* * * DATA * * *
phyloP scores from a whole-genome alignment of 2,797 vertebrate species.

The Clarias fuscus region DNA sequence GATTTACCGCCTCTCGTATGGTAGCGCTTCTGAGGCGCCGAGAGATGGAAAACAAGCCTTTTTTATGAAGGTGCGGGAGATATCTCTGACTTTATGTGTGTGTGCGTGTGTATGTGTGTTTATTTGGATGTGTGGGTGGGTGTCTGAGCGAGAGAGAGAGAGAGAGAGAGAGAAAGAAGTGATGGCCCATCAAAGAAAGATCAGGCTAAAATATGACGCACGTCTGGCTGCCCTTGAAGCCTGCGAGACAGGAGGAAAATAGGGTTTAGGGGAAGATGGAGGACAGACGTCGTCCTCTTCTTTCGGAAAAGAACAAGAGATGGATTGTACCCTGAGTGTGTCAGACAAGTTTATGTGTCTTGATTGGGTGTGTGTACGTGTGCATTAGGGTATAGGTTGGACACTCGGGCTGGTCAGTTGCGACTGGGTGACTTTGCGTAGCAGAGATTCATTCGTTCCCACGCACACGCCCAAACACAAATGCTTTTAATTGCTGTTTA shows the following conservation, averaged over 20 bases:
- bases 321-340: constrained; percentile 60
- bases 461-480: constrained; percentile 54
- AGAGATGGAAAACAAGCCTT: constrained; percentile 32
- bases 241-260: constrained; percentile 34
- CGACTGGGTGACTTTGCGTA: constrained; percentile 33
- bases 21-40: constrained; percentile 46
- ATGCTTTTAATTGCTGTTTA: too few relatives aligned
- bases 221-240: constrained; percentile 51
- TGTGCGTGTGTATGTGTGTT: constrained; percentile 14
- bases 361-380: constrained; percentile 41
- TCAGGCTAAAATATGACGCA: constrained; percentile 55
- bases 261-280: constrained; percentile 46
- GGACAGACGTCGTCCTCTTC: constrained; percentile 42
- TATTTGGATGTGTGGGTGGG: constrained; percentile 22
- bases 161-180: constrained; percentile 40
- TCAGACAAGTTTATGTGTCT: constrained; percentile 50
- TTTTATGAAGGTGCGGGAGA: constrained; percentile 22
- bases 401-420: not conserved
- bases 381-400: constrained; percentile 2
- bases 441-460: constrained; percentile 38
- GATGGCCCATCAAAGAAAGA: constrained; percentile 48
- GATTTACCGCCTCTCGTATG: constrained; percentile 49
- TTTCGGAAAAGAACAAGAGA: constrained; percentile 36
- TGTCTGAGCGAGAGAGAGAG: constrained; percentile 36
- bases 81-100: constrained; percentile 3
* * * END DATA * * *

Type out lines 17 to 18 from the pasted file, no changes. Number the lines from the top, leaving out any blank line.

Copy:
- bases 161-180: constrained; percentile 40
- TCAGACAAGTTTATGTGTCT: constrained; percentile 50